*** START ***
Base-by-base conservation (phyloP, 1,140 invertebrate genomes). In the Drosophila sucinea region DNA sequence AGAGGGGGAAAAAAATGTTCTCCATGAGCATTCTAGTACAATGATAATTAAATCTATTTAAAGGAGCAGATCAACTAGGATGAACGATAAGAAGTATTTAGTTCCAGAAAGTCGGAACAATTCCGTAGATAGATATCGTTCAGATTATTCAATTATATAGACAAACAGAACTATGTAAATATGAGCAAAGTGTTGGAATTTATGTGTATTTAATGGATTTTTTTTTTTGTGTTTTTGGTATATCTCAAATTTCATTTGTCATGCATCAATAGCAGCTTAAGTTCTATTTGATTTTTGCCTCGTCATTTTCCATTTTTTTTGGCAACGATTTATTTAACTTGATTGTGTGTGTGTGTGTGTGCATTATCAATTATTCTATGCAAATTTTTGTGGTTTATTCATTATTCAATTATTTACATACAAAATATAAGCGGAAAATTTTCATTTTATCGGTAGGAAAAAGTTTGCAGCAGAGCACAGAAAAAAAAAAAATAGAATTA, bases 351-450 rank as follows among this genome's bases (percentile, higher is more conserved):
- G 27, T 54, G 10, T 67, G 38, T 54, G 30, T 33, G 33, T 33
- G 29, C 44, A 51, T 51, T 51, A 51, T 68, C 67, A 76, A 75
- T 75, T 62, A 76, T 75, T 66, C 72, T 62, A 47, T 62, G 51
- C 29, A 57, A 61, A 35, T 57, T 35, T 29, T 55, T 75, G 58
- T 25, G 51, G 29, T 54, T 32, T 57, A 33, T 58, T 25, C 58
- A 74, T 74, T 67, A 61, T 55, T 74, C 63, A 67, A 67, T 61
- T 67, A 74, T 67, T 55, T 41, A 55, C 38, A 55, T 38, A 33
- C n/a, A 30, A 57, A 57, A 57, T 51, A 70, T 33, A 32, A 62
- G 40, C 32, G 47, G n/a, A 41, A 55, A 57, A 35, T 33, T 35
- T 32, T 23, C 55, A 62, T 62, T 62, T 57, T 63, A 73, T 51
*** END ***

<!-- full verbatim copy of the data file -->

Base-by-base conservation (phyloP, 1,140 invertebrate genomes). In the Drosophila sucinea region DNA sequence AGAGGGGGAAAAAAATGTTCTCCATGAGCATTCTAGTACAATGATAATTAAATCTATTTAAAGGAGCAGATCAACTAGGATGAACGATAAGAAGTATTTAGTTCCAGAAAGTCGGAACAATTCCGTAGATAGATATCGTTCAGATTATTCAATTATATAGACAAACAGAACTATGTAAATATGAGCAAAGTGTTGGAATTTATGTGTATTTAATGGATTTTTTTTTTTGTGTTTTTGGTATATCTCAAATTTCATTTGTCATGCATCAATAGCAGCTTAAGTTCTATTTGATTTTTGCCTCGTCATTTTCCATTTTTTTTGGCAACGATTTATTTAACTTGATTGTGTGTGTGTGTGTGTGCATTATCAATTATTCTATGCAAATTTTTGTGGTTTATTCATTATTCAATTATTTACATACAAAATATAAGCGGAAAATTTTCATTTTATCGGTAGGAAAAAGTTTGCAGCAGAGCACAGAAAAAAAAAAAATAGAATTA, bases 351-450 rank as follows among this genome's bases (percentile, higher is more conserved):
- G 27, T 54, G 10, T 67, G 38, T 54, G 30, T 33, G 33, T 33
- G 29, C 44, A 51, T 51, T 51, A 51, T 68, C 67, A 76, A 75
- T 75, T 62, A 76, T 75, T 66, C 72, T 62, A 47, T 62, G 51
- C 29, A 57, A 61, A 35, T 57, T 35, T 29, T 55, T 75, G 58
- T 25, G 51, G 29, T 54, T 32, T 57, A 33, T 58, T 25, C 58
- A 74, T 74, T 67, A 61, T 55, T 74, C 63, A 67, A 67, T 61
- T 67, A 74, T 67, T 55, T 41, A 55, C 38, A 55, T 38, A 33
- C n/a, A 30, A 57, A 57, A 57, T 51, A 70, T 33, A 32, A 62
- G 40, C 32, G 47, G n/a, A 41, A 55, A 57, A 35, T 33, T 35
- T 32, T 23, C 55, A 62, T 62, T 62, T 57, T 63, A 73, T 51